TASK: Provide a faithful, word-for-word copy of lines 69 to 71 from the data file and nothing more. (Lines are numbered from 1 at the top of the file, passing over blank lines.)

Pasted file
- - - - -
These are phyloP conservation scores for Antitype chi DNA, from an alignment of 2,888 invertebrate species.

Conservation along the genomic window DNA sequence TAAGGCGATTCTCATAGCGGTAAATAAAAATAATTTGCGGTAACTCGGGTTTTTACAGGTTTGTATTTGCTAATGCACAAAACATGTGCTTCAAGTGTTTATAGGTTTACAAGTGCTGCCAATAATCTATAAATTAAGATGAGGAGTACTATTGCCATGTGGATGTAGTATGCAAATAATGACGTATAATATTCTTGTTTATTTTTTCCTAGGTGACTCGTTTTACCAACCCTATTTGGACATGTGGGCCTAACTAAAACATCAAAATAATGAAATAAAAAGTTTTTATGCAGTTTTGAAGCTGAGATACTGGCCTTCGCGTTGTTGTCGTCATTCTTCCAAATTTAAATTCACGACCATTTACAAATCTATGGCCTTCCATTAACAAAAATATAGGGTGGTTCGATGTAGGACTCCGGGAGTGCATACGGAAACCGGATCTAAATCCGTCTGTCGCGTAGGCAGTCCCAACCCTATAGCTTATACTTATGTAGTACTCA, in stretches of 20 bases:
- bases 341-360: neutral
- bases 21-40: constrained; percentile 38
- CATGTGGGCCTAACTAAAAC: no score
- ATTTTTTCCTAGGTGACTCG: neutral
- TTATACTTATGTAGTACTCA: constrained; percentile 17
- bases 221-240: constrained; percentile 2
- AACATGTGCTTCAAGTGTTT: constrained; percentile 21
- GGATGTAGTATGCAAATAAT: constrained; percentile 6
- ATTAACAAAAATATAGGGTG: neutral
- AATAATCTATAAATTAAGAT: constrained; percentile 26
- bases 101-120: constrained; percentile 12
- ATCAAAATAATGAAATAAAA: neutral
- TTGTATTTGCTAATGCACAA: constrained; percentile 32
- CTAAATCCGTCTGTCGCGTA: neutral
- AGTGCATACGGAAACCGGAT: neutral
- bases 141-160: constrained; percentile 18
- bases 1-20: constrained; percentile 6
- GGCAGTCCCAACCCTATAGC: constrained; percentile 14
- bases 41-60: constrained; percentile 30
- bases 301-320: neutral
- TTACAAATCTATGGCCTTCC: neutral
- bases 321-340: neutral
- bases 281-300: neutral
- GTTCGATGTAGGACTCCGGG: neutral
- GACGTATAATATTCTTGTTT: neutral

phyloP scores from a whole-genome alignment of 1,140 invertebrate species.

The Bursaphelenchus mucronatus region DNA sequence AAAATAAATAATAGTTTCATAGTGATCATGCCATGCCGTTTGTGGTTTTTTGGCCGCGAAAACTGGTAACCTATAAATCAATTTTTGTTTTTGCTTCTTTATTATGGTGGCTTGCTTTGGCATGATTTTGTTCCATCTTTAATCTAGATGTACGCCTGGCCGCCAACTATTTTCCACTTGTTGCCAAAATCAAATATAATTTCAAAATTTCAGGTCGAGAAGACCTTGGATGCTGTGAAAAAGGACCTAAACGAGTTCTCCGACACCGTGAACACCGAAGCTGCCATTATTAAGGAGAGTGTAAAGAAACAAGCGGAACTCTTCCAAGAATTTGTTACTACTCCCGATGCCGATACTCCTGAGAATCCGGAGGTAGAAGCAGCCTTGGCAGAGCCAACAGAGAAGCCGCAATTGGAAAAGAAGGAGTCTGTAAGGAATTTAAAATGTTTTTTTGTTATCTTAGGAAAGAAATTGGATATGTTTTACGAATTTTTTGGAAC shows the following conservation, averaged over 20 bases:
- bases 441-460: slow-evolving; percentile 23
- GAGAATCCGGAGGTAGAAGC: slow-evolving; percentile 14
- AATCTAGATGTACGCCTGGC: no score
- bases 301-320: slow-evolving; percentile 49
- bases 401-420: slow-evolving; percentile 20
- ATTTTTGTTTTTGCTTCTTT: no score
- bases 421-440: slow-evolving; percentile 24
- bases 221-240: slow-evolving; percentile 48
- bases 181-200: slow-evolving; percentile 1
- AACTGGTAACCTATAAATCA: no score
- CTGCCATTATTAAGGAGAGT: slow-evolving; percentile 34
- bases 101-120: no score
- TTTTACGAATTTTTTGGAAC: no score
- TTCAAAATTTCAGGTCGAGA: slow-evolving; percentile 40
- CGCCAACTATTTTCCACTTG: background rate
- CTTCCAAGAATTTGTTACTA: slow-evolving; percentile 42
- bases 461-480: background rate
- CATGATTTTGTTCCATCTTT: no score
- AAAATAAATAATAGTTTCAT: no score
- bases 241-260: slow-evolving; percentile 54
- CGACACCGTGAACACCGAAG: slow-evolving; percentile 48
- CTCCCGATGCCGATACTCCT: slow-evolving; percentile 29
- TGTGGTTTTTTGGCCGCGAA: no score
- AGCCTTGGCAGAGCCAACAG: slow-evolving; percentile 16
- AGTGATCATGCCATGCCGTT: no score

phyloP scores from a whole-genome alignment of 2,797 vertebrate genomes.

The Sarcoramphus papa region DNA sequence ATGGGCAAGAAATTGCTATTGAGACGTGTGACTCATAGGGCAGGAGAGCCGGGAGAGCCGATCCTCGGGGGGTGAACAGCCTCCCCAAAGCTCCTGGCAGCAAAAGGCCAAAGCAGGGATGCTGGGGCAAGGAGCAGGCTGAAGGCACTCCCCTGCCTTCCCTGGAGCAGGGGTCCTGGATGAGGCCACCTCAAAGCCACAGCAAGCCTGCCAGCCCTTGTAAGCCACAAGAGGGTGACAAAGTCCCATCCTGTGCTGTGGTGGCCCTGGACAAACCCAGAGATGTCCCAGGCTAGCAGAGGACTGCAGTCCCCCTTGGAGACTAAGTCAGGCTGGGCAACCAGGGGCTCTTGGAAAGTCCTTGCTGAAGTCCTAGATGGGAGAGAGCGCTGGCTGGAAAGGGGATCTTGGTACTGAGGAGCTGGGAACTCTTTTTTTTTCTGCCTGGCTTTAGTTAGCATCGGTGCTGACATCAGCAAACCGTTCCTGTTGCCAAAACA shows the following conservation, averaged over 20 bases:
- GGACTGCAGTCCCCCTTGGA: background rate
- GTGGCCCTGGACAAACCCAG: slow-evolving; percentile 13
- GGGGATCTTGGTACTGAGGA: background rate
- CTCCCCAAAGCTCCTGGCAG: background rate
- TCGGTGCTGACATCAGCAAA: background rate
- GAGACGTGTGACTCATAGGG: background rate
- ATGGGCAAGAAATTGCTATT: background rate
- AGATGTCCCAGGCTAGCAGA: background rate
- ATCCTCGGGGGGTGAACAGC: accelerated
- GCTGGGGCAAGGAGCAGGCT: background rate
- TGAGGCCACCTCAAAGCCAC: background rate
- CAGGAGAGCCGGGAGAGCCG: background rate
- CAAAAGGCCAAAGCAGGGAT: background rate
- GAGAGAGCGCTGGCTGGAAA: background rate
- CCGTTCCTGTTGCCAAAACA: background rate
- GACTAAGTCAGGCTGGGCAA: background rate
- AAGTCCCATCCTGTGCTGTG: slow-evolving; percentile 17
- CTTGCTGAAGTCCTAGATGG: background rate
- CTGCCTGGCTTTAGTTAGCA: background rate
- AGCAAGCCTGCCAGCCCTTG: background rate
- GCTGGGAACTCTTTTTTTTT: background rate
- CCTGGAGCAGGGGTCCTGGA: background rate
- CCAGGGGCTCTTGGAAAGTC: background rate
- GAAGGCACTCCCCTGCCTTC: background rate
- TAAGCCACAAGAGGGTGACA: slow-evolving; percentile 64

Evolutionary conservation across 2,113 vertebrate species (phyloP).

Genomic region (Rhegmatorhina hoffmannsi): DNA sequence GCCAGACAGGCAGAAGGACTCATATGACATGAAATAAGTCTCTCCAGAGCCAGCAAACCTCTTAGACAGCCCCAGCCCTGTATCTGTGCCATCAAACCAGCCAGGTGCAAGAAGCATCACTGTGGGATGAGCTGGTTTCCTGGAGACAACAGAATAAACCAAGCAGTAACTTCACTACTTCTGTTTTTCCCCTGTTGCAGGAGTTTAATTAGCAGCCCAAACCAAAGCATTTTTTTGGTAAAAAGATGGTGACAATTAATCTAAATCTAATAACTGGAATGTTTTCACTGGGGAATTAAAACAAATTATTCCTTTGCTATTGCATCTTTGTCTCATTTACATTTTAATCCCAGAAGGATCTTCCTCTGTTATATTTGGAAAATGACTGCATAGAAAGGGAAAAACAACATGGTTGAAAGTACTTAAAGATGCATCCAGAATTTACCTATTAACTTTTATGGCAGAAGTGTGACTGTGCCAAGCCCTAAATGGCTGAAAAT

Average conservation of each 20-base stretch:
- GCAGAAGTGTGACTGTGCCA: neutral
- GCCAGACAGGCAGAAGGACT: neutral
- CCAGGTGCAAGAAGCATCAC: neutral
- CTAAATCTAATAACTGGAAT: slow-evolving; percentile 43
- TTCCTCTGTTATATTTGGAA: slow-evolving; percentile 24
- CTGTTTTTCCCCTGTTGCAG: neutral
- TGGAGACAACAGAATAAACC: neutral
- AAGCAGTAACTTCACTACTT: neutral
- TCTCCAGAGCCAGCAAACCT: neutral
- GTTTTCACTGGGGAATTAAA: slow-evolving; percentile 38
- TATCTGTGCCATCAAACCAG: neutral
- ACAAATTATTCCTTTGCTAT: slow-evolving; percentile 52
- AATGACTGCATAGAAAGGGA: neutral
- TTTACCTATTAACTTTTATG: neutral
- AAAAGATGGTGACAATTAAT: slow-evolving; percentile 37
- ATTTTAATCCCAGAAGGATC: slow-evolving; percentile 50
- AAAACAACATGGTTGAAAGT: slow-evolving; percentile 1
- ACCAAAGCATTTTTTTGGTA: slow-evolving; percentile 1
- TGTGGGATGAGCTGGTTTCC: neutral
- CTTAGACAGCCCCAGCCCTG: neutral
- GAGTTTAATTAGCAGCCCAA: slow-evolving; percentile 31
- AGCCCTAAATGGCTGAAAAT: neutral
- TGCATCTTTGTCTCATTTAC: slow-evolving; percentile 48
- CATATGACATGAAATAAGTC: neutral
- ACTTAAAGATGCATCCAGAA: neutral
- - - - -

- CAAAAGGCCAAAGCAGGGAT: background rate
- GAGAGAGCGCTGGCTGGAAA: background rate
- CCGTTCCTGTTGCCAAAACA: background rate